In similar fashion, the other beasts on the farm pressed their claims to the man’s body, angrily insisting that he was actually one of them. Soon, their words changed into blows, and in no time at all the farm was transformed into a vast battle-field. The animals set upon each other, all fired, so they believed, by an irrepressible zeal for their recently-deceased master. Each species was driven to uncontrollable madness that day, impelled by the dogged belief—which, despite all their other differences, they all curiously shared—that the man had actually been one of them, and that, therefore, it was their right alone to do with his body what they pleased. 

And so it came to be that their misplaced love for, and devotion to, the man who had done so much for them led the denizens of the farm to wage war against each other. By the time the sun had set that evening, not a single one of them remained.  

All along, the man, nestled in his place in the eternal home, silently watched the birds and beasts tearing to shreds the dream that he had once dreamt as tears welled in his tired eyes.


The Master lifted his head and turned about. In the darkness he could see the gleam of tears trailing down the faces of his disciples.

‘And just as it was with the creatures of the farm, so it is with men who claim to follow various faiths,’ he explained for the benefit of some of the disciples who did not fully understand the import of the story. The inhabitants of the farm knew almost nothing of their master, and so, in their misplaced zeal for him, each construed him in its own image—in a manner that bore no relation at all to his reality. That, the Master explained, was also how most men born into different religious communities thought of the Divine. Not knowing God through their own personal experience, they fanatically clung to the beliefs, myths and rituals of their communities, on which they had been reared since infancy, insisting that only their particular way of conceiving God was valid and that all others were sure roads to hell.

Their competing claims to their master’s legacy led the denizens of the farm to deny his unbounded love for all of them. In the same way, the Master went on, every religious community fondly imagined that God was on its side alone—in effect claiming to own Him, and, in this way, rudely denying the reality of God’s universal love and compassion. Inventing their own images of God in a narrow, conceited way (just as the inhabitants of the farm had with regard to their deceased master) had led every religious community to imagine that it was the best of all, that it had God on its side, and that the rest of humanity had no worth whatsoever in His eyes.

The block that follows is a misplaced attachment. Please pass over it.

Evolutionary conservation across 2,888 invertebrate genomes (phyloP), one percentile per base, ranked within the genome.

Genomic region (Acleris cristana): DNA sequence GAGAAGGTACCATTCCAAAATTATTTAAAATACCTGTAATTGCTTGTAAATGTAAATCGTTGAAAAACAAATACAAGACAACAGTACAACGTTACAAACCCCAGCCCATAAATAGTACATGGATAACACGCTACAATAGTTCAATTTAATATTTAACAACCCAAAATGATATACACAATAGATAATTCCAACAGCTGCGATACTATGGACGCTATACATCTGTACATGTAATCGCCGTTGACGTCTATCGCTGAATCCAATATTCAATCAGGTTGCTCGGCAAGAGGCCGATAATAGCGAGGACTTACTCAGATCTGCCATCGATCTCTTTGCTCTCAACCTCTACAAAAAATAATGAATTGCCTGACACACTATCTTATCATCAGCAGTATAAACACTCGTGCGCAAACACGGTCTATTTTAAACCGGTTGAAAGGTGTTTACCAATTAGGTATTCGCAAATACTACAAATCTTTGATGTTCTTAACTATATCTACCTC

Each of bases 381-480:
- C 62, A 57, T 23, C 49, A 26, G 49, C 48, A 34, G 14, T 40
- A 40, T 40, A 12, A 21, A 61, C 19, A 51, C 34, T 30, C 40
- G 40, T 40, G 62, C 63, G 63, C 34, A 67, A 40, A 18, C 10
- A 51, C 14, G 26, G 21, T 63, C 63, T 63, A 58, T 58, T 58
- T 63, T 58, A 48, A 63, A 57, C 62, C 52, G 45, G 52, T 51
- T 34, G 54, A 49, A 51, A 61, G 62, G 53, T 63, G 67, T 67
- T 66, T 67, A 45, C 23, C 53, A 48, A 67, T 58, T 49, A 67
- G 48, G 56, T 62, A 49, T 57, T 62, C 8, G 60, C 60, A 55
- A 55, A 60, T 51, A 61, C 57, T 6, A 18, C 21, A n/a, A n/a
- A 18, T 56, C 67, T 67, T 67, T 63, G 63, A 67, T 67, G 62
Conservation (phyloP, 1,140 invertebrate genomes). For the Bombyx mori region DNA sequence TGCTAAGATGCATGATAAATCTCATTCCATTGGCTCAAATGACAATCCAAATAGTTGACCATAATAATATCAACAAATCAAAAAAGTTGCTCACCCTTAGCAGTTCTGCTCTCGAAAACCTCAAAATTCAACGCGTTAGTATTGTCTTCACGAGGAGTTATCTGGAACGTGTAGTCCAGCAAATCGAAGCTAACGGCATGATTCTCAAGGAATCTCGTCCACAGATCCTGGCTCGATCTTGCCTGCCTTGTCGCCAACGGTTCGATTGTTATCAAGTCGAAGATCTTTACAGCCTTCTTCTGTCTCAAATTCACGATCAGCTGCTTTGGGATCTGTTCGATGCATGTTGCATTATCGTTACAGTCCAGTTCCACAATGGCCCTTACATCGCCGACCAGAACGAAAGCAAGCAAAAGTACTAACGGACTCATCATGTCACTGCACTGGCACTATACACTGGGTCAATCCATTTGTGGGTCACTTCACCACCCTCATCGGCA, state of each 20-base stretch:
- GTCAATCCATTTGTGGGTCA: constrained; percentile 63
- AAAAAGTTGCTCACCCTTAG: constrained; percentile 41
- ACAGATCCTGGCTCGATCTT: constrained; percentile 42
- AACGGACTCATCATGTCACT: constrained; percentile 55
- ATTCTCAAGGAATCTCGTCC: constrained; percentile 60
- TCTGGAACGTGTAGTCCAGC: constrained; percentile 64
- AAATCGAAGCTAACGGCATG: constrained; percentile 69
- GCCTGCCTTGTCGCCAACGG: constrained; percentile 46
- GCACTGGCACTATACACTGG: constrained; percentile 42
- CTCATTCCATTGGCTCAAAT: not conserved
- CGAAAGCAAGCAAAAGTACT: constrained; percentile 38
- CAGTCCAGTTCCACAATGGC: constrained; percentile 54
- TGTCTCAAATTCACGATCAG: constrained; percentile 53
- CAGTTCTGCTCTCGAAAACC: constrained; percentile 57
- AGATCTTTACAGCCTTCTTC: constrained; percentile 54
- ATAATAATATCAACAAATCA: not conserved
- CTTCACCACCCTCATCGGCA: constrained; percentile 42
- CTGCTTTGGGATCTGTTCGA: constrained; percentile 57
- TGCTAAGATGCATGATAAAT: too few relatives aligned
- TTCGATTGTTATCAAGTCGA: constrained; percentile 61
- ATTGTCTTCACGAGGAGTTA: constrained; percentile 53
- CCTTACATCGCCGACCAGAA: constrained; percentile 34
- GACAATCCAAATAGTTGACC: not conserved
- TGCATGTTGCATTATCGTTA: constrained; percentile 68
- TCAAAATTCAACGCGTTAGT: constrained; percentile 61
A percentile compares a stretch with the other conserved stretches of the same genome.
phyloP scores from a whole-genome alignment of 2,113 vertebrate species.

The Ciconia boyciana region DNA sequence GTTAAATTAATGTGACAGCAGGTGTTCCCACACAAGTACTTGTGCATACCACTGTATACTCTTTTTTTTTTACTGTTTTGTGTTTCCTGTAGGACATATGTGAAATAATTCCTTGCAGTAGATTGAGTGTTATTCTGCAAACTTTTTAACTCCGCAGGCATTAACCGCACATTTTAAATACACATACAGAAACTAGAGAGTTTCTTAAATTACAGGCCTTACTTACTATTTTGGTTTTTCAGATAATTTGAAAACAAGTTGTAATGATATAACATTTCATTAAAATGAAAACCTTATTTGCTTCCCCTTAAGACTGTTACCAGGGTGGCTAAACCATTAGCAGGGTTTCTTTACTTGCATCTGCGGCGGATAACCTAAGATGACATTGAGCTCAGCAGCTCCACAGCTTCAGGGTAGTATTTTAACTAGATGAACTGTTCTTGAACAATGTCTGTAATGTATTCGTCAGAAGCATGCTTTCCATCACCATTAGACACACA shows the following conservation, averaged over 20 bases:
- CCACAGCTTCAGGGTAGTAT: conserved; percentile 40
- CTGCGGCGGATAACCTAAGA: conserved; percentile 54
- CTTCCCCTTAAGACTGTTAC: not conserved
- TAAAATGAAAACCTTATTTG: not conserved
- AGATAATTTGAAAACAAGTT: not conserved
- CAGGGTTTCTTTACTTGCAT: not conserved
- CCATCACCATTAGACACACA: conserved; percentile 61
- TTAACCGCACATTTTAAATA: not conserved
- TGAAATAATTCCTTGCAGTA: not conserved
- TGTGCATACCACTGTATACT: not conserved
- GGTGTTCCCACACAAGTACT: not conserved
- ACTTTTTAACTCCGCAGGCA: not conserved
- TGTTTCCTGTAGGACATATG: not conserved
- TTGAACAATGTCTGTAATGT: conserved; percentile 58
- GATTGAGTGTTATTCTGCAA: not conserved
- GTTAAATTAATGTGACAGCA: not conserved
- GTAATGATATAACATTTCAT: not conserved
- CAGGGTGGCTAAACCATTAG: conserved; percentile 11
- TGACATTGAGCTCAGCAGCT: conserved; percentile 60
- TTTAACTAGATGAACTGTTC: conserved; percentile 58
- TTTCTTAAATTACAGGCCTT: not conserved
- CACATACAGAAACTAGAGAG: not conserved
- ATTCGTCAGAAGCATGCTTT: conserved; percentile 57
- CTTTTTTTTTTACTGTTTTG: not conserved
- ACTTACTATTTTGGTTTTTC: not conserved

Such a belief had no basis whatsoever in reality, the Master asserted. ‘It’s simply a device to boost the ego—of entire communities and their members. If they think it’s going to take them to heaven, they’ll be in for a major surprise when the time comes!’ he said, softly laughing to himself.

Being convinced that they enjoyed a special status in God’s eyes, the Hindus and Muslims of the town, the Master went on, had behaved no differently from the squabbling ants, birds, fish, pigs, dogs and cats of the farm. This conviction that they both shared had brought about their inevitable ruin, he pointed out, just as in the case of the denizens of the farm.

The disciples gently nodded their heads, signaling their agreement with the Master as he went on. If it was their zeal to claim their master’s legacy that had led the denizens of the farm to wage war against each other, human beings were hardly different. It was almost inevitably a firmly-held, yet wholly untenable, belief in being God’s chosen people or in its inherent goodness, which each religious community desperately clung to in its arrogance and ignorance, that drove them to war. Indeed, the Master noted, most of the wars that the world had witnessed throughout human history had been driven by competing visions of goodness, rooted in religious zeal, rather than by unbridled greed or lust.  

‘Note, my dear children. There’s almost nothing more terrible than misplaced love, goodness and commitment, nothing more dangerous than hate produced for what is wrongly imagined to be a holy cause,’ the Master explained. ‘Much more blood has spilled in the name of God and goodness than for any base motive,’ he added firmly. Both the denizens of the farm and of the town, he reminded the disciples, had been motivated by what appeared in their own eyes as the noblest of intentions and the consequences of this were plain to see.

The Master drew out further meaning from the story for the benefit of his disciples. The man who had set up the farm had intended that the different species he had settled there should live together in love and joy. Likewise, God had wished the same for all the beings that He had settled on earth. Just as the master of the farm could hardly be blamed for the terror stirred up by the birds and animals in his name, so, too, was it unfair to blame God for the horrors that human beings continued to perpetrate while invoking Him and supposedly in His defence. Just as it was the animals’ misplaced love for their master that had caused the destruction of their farm, their supposed devotion to God, the Master noted, had led Hindus and Muslims, both of whom claimed to enjoy His special favour, to destroy the town that they had once shared. Such, he commented, was the inevitable consequence of misplaced goodness.  

‘And just as the man, on witnessing from his place in the eternal home what had overcome the animals and birds whom he so loved, began to sob uncontrollably,’ the Master concluded, ‘you may be sure that God weeps at this very moment at all the many horrors being committed in His name by those who imagine themselves to be His most devoted servants.’

Hee-Haw is the pseudonym of a scholar in religious studies, an agnostic, who writes an occasional column for